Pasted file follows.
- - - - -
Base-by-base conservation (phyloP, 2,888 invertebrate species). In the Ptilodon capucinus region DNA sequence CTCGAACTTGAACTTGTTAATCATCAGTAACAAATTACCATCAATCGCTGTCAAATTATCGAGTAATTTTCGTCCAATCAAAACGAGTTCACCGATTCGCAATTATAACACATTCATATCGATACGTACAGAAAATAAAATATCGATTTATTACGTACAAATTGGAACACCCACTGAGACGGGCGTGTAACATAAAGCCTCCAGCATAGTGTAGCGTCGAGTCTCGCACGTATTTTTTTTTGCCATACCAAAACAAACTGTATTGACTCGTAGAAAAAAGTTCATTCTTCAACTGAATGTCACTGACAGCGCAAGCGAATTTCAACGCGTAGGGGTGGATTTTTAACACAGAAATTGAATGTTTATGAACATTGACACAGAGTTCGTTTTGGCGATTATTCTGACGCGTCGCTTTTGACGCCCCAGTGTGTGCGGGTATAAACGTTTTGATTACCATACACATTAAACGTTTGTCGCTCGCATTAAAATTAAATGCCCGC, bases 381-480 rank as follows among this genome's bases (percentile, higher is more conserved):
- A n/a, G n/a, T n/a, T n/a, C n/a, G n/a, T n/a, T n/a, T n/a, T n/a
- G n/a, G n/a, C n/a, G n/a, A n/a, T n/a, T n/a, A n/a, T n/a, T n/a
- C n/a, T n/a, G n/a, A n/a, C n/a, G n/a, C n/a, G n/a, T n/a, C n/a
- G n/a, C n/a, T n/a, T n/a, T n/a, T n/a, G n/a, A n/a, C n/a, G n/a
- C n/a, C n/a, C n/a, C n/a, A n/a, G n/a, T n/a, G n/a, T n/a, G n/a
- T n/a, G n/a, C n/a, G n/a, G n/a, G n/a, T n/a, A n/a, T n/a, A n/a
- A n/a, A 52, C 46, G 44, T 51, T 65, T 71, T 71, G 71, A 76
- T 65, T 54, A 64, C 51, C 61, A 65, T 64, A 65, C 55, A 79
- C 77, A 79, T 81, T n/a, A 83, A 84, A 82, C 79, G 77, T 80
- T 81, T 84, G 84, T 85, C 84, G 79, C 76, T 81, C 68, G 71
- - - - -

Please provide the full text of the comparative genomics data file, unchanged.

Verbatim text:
Base-by-base conservation (phyloP, 2,888 invertebrate species). In the Ptilodon capucinus region DNA sequence CTCGAACTTGAACTTGTTAATCATCAGTAACAAATTACCATCAATCGCTGTCAAATTATCGAGTAATTTTCGTCCAATCAAAACGAGTTCACCGATTCGCAATTATAACACATTCATATCGATACGTACAGAAAATAAAATATCGATTTATTACGTACAAATTGGAACACCCACTGAGACGGGCGTGTAACATAAAGCCTCCAGCATAGTGTAGCGTCGAGTCTCGCACGTATTTTTTTTTGCCATACCAAAACAAACTGTATTGACTCGTAGAAAAAAGTTCATTCTTCAACTGAATGTCACTGACAGCGCAAGCGAATTTCAACGCGTAGGGGTGGATTTTTAACACAGAAATTGAATGTTTATGAACATTGACACAGAGTTCGTTTTGGCGATTATTCTGACGCGTCGCTTTTGACGCCCCAGTGTGTGCGGGTATAAACGTTTTGATTACCATACACATTAAACGTTTGTCGCTCGCATTAAAATTAAATGCCCGC, bases 381-480 rank as follows among this genome's bases (percentile, higher is more conserved):
- A n/a, G n/a, T n/a, T n/a, C n/a, G n/a, T n/a, T n/a, T n/a, T n/a
- G n/a, G n/a, C n/a, G n/a, A n/a, T n/a, T n/a, A n/a, T n/a, T n/a
- C n/a, T n/a, G n/a, A n/a, C n/a, G n/a, C n/a, G n/a, T n/a, C n/a
- G n/a, C n/a, T n/a, T n/a, T n/a, T n/a, G n/a, A n/a, C n/a, G n/a
- C n/a, C n/a, C n/a, C n/a, A n/a, G n/a, T n/a, G n/a, T n/a, G n/a
- T n/a, G n/a, C n/a, G n/a, G n/a, G n/a, T n/a, A n/a, T n/a, A n/a
- A n/a, A 52, C 46, G 44, T 51, T 65, T 71, T 71, G 71, A 76
- T 65, T 54, A 64, C 51, C 61, A 65, T 64, A 65, C 55, A 79
- C 77, A 79, T 81, T n/a, A 83, A 84, A 82, C 79, G 77, T 80
- T 81, T 84, G 84, T 85, C 84, G 79, C 76, T 81, C 68, G 71